There’s nothing like knowing that your coach will be reviewing your training week to motivate you to go out and nail those intervals or hill repeats, right? And yes, friends can be great motivators and running with them is free. But have you ever found yourself talked out of a hard hilly run in favor of an easier one because your running partner isn’t feeling like hills today? Or worse, have you completely trashed your legs with a long, hilly, too-fast-for-you trail run because that's where your cool friends ran last weekend -- even though your body was not yet ready for such epic shenanigans? Working with a coach will keep you motivated, accountable -- and ensure that you stay on track.
It’s priceless, really, to not have to think about your training. Every day, you know what you need to do — and you know that if for some reason you cannot do it, your training schedule will be updated to accommodate your life. You don’t get that from cookie cutter training plans, and you certainly don’t get it when you make your own training schedule.
What You Bring to the Table
Now, let’s say you’ve decided to hire a coach. Month after month, you pay a person to tell you how to train. Both of you have a vested interest in you succeeding. So how do you make the most of your relationship?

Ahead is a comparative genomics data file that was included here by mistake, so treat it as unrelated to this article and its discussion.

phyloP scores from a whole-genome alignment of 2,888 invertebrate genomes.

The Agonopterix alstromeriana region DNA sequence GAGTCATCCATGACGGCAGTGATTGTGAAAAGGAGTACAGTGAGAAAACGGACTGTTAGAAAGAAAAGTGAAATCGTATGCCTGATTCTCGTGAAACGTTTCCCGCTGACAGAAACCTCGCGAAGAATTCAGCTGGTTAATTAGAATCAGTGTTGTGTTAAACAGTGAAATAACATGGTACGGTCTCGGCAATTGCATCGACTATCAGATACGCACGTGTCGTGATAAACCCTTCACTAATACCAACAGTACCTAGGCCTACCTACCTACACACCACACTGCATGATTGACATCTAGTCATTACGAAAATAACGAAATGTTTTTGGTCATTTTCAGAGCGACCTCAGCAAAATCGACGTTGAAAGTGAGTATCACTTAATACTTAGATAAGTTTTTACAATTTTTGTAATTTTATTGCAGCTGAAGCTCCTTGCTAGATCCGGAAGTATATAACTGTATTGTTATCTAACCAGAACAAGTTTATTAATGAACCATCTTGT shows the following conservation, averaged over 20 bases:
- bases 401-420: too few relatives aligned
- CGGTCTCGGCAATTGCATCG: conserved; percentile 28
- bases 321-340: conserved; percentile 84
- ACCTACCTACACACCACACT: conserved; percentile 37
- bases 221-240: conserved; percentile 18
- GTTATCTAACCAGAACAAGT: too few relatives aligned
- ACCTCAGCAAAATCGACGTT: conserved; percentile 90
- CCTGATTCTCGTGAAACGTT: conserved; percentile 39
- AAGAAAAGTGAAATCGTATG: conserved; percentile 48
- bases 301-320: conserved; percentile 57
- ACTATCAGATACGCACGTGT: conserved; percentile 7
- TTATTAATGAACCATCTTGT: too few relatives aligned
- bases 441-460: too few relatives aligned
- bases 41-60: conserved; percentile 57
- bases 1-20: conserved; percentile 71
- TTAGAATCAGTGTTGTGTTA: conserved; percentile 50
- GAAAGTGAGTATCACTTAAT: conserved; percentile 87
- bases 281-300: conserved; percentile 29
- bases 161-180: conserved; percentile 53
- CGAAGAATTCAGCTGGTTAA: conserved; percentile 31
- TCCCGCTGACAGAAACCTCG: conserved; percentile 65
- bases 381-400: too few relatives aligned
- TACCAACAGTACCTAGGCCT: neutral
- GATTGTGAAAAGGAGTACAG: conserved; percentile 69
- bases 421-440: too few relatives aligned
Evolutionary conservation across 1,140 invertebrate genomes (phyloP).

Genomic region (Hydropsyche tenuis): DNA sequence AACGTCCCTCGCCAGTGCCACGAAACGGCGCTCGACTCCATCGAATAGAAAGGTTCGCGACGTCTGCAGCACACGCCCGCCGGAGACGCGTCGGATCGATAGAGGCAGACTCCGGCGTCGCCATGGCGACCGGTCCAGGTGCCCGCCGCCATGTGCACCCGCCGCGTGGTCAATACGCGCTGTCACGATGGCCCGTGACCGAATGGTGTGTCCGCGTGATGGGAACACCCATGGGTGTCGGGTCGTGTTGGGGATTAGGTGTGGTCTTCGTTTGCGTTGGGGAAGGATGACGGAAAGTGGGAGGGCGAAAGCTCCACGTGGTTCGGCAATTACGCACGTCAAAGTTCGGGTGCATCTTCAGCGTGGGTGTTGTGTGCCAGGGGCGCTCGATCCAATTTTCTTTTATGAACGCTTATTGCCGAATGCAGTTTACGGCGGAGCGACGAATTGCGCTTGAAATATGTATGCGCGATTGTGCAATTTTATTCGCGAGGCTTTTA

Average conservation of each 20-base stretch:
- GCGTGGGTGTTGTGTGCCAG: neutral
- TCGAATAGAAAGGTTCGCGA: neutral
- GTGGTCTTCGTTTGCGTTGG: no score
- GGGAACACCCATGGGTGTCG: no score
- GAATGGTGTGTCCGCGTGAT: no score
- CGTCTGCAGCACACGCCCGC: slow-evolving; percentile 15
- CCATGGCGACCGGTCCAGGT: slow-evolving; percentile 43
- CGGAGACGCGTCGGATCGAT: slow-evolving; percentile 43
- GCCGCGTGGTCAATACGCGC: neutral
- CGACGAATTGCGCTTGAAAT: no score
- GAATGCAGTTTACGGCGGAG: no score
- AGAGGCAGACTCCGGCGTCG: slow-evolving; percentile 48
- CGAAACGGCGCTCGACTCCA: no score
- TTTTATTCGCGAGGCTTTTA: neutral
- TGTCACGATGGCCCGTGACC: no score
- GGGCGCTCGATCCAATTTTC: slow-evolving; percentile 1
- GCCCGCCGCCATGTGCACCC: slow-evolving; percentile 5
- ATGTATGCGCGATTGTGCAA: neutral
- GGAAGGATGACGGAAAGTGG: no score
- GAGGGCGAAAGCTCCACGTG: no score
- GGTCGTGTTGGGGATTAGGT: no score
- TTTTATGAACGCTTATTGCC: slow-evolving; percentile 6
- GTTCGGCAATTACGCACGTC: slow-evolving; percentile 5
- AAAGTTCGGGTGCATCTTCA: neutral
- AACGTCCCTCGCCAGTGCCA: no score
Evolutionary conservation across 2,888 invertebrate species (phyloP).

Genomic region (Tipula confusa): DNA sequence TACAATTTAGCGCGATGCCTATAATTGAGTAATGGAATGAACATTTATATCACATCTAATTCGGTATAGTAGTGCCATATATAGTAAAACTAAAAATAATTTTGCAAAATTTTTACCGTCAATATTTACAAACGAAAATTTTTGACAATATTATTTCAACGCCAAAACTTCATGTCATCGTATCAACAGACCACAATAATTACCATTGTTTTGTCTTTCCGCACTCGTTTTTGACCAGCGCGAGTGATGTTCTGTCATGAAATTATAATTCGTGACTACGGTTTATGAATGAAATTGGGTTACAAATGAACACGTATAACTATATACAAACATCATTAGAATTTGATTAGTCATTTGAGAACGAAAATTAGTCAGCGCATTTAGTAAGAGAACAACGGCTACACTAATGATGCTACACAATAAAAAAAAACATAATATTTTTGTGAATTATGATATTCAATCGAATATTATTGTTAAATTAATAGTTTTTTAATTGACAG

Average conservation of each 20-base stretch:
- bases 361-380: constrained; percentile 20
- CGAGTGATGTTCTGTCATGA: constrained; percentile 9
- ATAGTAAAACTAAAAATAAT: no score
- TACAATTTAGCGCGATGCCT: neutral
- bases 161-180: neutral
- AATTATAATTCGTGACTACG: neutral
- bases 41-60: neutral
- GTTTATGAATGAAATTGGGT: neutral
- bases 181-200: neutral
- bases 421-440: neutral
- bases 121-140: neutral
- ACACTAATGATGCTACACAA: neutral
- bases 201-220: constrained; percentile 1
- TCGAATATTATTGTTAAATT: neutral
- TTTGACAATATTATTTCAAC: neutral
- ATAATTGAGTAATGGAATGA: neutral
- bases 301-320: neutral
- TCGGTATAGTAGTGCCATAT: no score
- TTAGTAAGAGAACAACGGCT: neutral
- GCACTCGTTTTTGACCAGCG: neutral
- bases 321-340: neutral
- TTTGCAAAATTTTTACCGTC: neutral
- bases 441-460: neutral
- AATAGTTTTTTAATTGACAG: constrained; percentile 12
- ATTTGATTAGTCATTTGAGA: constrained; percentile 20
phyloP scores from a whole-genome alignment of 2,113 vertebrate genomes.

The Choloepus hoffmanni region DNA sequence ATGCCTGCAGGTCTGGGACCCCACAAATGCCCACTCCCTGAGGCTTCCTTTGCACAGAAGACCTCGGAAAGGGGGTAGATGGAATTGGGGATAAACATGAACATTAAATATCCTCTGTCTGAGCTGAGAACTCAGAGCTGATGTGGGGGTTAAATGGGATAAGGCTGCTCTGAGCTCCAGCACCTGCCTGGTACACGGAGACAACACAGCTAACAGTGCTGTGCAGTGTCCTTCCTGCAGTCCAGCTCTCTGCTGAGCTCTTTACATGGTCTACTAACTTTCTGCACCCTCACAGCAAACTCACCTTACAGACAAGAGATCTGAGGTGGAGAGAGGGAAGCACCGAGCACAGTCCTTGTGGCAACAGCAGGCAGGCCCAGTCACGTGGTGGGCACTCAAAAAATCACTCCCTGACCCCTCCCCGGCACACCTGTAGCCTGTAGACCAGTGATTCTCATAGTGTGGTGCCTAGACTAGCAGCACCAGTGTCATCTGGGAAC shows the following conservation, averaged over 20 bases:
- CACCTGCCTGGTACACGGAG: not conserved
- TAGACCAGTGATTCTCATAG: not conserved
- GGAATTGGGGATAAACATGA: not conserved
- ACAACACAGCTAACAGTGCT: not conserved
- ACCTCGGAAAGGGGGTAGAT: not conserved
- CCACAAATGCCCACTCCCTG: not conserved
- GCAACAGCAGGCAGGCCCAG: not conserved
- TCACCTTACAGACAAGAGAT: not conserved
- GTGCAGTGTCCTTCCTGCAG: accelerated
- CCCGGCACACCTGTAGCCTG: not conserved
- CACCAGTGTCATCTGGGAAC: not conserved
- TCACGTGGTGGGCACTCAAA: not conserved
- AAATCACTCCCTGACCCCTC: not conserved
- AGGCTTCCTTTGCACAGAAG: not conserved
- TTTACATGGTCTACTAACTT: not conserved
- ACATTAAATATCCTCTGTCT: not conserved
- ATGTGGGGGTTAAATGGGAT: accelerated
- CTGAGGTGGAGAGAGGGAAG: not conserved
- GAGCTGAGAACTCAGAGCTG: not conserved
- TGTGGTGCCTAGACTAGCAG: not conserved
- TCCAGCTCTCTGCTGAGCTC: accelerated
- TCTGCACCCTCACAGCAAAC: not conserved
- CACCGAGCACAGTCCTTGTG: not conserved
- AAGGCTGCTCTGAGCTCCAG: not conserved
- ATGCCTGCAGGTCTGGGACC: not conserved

1. Be honest and transparent
Tell your coach everything that is relevant to your training. Past injuries. Current injuries. Tiny pains that you think may be turning into an injury. Dietary limitations. Schedule conflicts. Goals. Hopes and dreams. If it has anything to do with your training – anything – do not hide it.
2. Be accurate and update your training log on time
Just as it is important to you to have your weekly training plan on time, it is important to your coach to know how your training is going! When you work with a coach, you will share a training document or app, where you will log all your sessions. Do it as often as possible! Don’t wait for days or weeks to report how each run has gone, and be as detailed as your coach has asked you to be: pace, time, effort level, tell all.
3. Don’t be afraid to ask questions
There is no such thing as a stupid question. Really. Depending on how often you communicate with your coach, write down and send him or her any questions that come to mind about your training. If it is within their scope of expertise to answer, they will. If it isn’t, they will refer you to the appropriate specialist, be it a registered dietitian, chiropractor or physical therapist.
4. Do what your coach tells you to do
Trust your coach. You hired them because you believed that they can help you get better. But they cannot do that if you’re not following their plan. If you find yourself questioning your coach’s decisions and don’t really trust them – it’s time to break up and seek help elsewhere.